Mardi Gras is generally referred to as the day before Lent fasting and meant to be about eating a-lot of rich foods, but there is so much more going on than just feasting during this celebration! This day marks the last of Carnival, or Carnevale, the most entertaining festival across the world. It can last anywhere from a few days to a couple of weeks and is all about elaborate parades, parties, balls and of course, food. If you’d like to partake in the festivities, here is a list of the best Mardi Gras celebrations around the world.
Showers of confetti, luxurious masquerade balls, allegorical wagons, and delicious fried pastries are all specialties of the Venice Carnevale. The main features however have always been the stunning masquerade costumes and masks. This carnival is one of the oldest festivals annually celebrated in the world and is an occasion where everyone can let loose and have a great time, which explains the tradition of the masks! Carnevale began in the 12th century and was the only period when all classes of society could let go of their social status, partake in immoral behaviour, and commit all sorts of mischiefs. We are now however in 2022 and no matter how intricate your mask and costume are, you will most likely get arrested if you break the law!
Music, dance, and colour are what best describe Carnival in Goa. Being the party capital of India, this is not surprising. The reason however Carnival is celebrated in Goa, is because of its Portuguese ancestry, making it one of the few Western Christian celebrations in Asia. Carnival in Goa is a perfect blend of Hindu and Christian cultures, with outfits of splendid colour, local seafood and delicacies everywhere, and bands of signers and dance troops at every street corner. The mesmerizing Red-and-Black dance, a performance unique to Goa’s Carnival, will have you tapping your feet against the ground until sunrise.
New Orleans, USA
Probably one the first cities to come to mind when we hear Mardi Gras is New Orleans, hosting the biggest Carnival in the United States with over 600 years of history and tradition. This already vibrant city increases exponentially with music, parties, floats, drinking, feasting and mayhem during Carnival. Unique to New Orleans are the krewes, considered to be the heart and soul of Mardi Gras. Krews are the clubs that organize the Mardi Gras festivities, each with their own float that can only be ridden by members. Traditionally, krews used to toss beads at parade goers, but today each krew creates its own throws that can include anything from purses, to toiletries, necklaces, and colourful medals. Just remember the traditional colours of the parade are purple, red, and green, but contrary to what you may hear, you don’t have to flash anyone to get beads.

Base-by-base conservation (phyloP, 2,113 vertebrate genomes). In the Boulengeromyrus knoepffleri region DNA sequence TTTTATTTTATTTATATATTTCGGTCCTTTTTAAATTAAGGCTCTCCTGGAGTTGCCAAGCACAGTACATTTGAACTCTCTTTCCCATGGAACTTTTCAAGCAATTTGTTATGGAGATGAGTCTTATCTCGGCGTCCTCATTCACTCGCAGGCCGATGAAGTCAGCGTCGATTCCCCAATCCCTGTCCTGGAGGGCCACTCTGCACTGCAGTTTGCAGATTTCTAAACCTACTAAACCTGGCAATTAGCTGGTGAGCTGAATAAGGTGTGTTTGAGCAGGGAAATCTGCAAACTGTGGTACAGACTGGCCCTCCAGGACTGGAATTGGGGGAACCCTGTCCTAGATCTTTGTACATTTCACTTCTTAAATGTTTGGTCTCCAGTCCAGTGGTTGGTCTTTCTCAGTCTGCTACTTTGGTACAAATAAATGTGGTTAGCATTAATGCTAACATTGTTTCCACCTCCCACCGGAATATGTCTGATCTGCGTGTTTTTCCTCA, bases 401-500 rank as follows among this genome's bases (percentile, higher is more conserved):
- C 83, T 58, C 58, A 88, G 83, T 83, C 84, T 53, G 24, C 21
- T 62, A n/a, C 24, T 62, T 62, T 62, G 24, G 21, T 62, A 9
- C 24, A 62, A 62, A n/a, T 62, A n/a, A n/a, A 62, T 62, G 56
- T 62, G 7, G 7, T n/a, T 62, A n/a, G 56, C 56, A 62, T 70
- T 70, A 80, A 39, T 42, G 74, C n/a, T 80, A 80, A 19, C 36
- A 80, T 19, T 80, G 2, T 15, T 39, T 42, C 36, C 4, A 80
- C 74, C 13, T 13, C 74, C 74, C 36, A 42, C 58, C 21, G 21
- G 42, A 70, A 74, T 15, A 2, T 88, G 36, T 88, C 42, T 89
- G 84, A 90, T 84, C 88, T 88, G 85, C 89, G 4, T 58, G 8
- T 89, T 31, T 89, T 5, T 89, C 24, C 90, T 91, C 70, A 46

Designated as a “Masterpiece of the Oral and Intangible Heritage of Humanity” by UNESCO, the originality and long tradition of Mardi Gras in Binche have surely earned it a spot among the best celebrations in the world. Hundreds of “Gilles”, traditionally males sporting red, yellow and black costumes, and wielding sticks to ward off evil, parade the streets with ostrich-feather hats, wooden clogs, and wax masks with green spectacles. As part of the tradition, Gilles hand out oranges to spectators as they march through the streets. Mardi Gras in Binch can be considered a live museum, as virtually nothing about the dress, rituals and spectacle has changed across centuries.
Port of Spain, Trinidad and Tobago
Considered as the Caribbean’s biggest Mardi Gras celebration, Trinidad and Tobago’s Carnival is synonymous with Soca, Calypso and steelpans. This currently female dominated festival was forbidden to the African slaves who decided to throw their own parties, Camboulay, dressing up as their masters and mocking them. This led to the creation of the “Mas”, a masquerade band, each with its unique set of costumes. If you wish to partake in the parade, you must “play mas” meaning select one of these bands to march with, and wear one of their many costumes which are created months in advance. Make sure not to miss out on J’Ouvert, the pre-dawn street party where attendees watch the sunrise covered in mud, pitch oil and body paint!
Rio de Janeiro, Brazil
Did you really think we’d skip this one? The Rio de Janeiro Carnival is attended by over five million people, making it the biggest carnival in the world and surely one of the wildest. Samba parades, 20-meter floats, thousands of performers, and crazy street parties will have you on your feet until you’re ready to be carried home. Let the rhythm take over as you watch the different samba schools compete on the Sambadrome, sipping your beer and as you enjoy the biggest party on earth.
Until next time, travel safely!
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Written by: Nadine Ishak